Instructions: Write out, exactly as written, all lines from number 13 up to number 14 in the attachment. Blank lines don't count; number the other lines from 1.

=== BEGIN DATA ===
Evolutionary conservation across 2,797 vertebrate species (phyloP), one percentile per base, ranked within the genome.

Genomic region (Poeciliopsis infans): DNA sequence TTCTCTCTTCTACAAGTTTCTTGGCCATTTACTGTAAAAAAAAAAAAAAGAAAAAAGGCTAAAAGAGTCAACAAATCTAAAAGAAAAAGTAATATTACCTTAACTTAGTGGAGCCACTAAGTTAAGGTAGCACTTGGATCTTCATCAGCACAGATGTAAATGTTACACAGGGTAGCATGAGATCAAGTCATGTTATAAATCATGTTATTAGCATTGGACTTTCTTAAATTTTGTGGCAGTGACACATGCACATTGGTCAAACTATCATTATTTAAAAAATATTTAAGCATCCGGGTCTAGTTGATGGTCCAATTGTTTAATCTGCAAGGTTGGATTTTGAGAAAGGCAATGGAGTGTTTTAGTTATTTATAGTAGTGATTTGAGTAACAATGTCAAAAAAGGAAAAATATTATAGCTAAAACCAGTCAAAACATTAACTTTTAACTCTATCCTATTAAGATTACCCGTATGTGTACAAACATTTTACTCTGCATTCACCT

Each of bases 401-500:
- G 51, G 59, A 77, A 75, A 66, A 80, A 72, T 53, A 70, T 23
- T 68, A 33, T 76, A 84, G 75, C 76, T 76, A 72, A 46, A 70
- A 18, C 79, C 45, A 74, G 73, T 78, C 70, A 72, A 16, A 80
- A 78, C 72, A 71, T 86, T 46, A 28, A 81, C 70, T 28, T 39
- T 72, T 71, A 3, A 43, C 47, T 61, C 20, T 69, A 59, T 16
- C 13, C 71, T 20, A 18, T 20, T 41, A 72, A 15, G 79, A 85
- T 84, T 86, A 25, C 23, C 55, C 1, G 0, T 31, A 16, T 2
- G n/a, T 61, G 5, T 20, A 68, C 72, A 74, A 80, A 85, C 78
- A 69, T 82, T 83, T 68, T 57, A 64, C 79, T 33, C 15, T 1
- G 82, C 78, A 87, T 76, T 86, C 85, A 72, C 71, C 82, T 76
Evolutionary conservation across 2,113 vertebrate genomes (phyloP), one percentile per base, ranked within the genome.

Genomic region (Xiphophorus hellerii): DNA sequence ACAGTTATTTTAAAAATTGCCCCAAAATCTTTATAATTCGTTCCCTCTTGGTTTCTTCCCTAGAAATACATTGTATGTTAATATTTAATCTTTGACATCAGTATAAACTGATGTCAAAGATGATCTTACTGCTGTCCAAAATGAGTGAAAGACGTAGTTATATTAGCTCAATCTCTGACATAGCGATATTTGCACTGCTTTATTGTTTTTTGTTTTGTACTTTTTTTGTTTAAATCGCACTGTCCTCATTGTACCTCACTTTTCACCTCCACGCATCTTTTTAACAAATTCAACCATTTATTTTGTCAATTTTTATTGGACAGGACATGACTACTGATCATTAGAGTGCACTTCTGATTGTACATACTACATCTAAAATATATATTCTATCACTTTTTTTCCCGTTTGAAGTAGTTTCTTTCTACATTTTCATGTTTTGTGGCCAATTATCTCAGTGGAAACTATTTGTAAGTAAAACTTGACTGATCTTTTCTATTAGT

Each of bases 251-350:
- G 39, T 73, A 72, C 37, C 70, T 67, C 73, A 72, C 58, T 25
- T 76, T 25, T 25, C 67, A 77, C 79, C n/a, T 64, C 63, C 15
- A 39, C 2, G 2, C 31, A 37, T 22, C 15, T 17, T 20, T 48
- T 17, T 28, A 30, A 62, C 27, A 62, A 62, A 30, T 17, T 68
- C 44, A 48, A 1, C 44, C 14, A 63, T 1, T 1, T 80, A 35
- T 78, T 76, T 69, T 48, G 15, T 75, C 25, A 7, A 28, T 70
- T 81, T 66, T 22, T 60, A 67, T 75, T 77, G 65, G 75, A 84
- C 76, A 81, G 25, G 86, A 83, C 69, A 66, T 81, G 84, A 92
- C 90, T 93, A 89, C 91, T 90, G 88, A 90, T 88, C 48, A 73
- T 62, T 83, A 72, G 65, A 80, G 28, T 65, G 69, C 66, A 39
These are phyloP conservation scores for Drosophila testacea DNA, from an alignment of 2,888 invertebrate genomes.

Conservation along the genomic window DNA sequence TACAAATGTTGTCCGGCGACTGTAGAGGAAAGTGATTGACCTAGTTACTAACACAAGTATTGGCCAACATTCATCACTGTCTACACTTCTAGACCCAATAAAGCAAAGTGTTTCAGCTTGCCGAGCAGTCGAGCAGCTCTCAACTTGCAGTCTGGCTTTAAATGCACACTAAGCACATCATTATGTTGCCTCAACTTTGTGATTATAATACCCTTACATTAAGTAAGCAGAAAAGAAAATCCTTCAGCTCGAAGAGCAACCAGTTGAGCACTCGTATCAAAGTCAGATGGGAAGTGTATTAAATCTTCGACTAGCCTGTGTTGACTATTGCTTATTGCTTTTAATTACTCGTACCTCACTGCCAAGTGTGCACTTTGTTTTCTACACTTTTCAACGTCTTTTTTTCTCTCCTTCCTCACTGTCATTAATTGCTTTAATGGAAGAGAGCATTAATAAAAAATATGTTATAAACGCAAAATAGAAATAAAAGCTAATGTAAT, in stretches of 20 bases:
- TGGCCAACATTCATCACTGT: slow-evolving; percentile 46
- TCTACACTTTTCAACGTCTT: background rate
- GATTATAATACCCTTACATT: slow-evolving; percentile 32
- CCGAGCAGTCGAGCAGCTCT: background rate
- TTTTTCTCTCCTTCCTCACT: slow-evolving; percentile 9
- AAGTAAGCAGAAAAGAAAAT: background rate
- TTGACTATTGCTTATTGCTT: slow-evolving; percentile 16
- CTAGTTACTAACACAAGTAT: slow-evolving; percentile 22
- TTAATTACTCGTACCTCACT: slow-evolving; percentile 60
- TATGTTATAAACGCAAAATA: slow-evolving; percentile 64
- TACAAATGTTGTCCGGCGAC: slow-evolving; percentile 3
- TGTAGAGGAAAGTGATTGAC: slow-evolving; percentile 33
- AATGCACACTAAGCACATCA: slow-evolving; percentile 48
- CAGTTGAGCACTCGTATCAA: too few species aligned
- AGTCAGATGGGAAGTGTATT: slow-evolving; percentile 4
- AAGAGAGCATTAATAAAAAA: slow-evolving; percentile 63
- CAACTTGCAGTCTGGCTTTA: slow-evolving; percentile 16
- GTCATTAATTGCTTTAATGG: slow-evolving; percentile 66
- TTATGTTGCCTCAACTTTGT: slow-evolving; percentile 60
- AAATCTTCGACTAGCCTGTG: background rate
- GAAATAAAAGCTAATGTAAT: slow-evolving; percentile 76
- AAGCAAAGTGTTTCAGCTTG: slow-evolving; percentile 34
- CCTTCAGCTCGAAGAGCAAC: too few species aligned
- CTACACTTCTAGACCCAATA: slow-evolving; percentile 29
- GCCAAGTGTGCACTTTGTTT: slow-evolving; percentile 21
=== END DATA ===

- G 82, C 78, A 87, T 76, T 86, C 85, A 72, C 71, C 82, T 76
Evolutionary conservation across 2,113 vertebrate genomes (phyloP), one percentile per base, ranked within the genome.